Two couples win right to challenge Northern Ireland gay marriage ban
Two couples have cleared the first legal hurdle in their bid to challenge a ban on gay marriage in Northern Ireland.
A judge in Belfast High Court granted them leave to judicially review the refusal to legalise same sex marriage in the region.
Grainne Close and Shannon Sickles and Chris and Henry Flanagan-Kane are taking the joint action.
They were, respectively, the first and second couples in the UK to enter into a civil partnership after Northern Ireland became the first part of the UK to make that option available to same-sex couples in December 2005.
However, the Northern Ireland Assembly has rejected a proposal calling for the introduction of gay marriage on four occasions since, with unionists opposed to the move using a contentious voting mechanism to effectively veto it.
Following the "Yes" vote in May's referendum on marriage equality in the Irish Republic, Northern Ireland is now set to be the only part of the UK or Ireland where civil marriage is denied to gay couples.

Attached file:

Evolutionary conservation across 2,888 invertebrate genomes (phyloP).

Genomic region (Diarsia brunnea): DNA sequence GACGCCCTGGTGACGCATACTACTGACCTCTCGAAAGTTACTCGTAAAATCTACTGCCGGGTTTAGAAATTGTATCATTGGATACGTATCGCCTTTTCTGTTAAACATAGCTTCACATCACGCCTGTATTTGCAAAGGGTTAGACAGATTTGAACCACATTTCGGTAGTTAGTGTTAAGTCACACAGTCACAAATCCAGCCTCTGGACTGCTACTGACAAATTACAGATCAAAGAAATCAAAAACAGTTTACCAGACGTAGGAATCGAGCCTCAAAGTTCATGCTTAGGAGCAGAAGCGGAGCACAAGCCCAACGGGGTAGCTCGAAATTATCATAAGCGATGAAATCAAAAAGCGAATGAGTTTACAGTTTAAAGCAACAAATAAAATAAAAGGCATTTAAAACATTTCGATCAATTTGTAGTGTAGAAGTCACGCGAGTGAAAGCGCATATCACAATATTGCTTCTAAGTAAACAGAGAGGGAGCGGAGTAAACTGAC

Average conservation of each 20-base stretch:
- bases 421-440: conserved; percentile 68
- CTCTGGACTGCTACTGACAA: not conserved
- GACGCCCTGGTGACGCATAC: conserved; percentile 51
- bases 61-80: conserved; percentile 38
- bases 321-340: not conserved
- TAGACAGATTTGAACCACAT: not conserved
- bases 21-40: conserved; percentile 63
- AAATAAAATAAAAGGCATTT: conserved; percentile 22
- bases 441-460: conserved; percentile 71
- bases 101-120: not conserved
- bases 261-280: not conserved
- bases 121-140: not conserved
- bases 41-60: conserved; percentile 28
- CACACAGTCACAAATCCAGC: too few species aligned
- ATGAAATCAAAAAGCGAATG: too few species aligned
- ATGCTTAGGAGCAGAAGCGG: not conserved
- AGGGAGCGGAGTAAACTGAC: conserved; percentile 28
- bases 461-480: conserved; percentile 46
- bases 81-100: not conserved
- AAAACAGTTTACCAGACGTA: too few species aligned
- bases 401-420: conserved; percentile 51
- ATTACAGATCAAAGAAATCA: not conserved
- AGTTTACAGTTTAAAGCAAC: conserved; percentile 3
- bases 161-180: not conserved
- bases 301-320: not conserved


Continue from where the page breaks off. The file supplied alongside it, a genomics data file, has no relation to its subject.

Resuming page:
Earlier this month, about 20,000 campaigners marched in Belfast city centre demanding a change in the law.
Neither couple was in court for this morning's brief hearing.
Their barrister and her counterpart for the Northern Ireland Executive were anticipating making oral submissions, but judge Mr Justice Treacy said he had read the case papers and had already satisfied himself that the matter should proceed to judicial review.
"The applicant has an arguable case," he said.
The case was listed for a mention hearing in September.
Campaigners from Amnesty International and LGBT health organisation the Rainbow Project were in court.
Other supporters of the legal bid, including former Northern Ireland Assembly member Dawn Purvis and comic actress Nuala McKeever, also attended the hearing.
Outside Belfast High Court, the couples' solicitor Mark O'Connor welcomed the outcome of the leave hearing.
"On behalf of our clients we are delighted we have been able to get over the first hurdle in relation to the judicial process in that the judge today has granted leave for us to bring this judicial review," he said.
"We are thankful that the judge has made that decision today. We believe that religious policy and religious views should not be affecting public policy before the courts today and thankfully the judge today appears to have accepted there is an arguable case to answer for the (Stormont) departments and hopefully we will have success in the future in relation to this matter."